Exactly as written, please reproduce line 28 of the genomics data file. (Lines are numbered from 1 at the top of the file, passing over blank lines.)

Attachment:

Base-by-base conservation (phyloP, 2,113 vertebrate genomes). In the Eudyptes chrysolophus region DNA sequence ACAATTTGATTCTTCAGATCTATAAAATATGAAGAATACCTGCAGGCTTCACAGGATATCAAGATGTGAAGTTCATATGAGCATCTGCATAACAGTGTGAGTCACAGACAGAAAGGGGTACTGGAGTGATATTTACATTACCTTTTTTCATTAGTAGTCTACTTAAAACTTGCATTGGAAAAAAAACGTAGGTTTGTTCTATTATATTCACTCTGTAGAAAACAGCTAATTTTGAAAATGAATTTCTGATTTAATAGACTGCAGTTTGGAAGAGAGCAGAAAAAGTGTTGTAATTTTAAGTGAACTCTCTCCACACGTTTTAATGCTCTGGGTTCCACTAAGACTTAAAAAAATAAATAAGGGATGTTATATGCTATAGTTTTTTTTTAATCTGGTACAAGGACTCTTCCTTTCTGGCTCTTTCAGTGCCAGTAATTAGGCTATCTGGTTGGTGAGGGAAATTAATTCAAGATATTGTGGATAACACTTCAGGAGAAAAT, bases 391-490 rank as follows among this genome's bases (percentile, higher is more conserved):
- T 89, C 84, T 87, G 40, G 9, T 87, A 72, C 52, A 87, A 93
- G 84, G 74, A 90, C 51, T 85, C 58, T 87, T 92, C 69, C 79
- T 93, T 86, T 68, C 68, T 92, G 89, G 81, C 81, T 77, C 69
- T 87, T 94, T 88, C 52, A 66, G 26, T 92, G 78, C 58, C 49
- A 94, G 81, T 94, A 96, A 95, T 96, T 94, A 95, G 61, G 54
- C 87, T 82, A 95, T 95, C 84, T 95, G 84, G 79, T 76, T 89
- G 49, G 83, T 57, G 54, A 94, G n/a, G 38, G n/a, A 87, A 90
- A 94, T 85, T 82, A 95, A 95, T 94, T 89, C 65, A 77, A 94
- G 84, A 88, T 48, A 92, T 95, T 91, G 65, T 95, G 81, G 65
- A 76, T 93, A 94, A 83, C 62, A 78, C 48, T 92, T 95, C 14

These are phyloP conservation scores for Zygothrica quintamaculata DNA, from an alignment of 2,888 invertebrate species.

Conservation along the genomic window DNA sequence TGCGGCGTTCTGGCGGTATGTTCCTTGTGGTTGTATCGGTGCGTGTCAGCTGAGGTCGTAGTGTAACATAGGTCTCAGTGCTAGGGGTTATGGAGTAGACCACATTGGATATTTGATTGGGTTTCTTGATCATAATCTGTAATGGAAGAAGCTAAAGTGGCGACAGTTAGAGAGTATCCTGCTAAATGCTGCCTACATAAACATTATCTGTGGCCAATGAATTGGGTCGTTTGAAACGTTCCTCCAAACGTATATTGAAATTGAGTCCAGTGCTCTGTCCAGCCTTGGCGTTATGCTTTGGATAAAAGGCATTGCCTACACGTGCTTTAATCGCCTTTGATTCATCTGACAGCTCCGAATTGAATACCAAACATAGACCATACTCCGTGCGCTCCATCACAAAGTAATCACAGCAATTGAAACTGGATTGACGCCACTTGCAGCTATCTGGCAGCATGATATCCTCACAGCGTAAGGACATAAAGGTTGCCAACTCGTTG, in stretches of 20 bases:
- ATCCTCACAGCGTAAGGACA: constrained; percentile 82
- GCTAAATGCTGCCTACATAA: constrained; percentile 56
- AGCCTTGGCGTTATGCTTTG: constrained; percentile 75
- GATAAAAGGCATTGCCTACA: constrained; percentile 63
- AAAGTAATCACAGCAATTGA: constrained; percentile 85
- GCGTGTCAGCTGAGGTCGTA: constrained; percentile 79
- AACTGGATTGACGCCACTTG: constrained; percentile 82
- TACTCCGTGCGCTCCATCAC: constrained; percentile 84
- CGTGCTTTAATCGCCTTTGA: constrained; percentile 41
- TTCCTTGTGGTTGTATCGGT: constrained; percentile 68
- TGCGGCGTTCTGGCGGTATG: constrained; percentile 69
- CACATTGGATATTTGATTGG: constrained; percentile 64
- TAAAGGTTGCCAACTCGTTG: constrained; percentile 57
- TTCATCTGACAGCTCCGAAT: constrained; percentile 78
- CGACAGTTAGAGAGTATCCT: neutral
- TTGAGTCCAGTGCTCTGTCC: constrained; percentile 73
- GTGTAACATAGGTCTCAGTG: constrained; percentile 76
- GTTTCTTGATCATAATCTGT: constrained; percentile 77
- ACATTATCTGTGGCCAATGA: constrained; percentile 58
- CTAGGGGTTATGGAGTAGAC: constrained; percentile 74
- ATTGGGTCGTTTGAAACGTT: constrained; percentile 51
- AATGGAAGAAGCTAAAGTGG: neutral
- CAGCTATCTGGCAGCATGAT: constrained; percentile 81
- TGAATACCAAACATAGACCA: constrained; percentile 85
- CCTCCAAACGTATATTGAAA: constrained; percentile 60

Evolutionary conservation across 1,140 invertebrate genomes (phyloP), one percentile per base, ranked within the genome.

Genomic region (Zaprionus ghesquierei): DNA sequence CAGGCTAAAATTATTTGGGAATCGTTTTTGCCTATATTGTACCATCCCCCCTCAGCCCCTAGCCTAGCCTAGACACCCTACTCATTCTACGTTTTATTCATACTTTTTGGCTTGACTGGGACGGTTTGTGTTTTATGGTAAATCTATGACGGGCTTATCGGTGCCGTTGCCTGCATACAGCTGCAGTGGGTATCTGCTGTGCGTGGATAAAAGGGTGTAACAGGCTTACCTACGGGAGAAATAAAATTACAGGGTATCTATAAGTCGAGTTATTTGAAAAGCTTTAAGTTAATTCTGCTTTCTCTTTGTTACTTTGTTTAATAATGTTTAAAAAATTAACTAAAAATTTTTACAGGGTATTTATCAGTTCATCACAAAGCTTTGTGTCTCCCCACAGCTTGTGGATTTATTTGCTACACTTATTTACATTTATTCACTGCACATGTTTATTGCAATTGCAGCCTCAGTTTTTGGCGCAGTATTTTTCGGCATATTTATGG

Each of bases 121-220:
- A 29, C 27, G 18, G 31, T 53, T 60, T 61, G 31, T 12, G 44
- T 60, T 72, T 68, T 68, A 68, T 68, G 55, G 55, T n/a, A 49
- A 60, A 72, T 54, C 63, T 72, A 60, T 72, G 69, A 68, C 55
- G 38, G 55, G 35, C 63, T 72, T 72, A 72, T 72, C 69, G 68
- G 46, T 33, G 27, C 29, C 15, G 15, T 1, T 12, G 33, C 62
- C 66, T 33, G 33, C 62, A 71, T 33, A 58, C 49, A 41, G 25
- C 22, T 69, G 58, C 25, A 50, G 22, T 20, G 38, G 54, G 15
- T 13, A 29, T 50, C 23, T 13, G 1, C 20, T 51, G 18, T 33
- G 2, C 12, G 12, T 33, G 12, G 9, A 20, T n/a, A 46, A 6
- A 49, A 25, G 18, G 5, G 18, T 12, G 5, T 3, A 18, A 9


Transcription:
- CGACAGTTAGAGAGTATCCT: neutral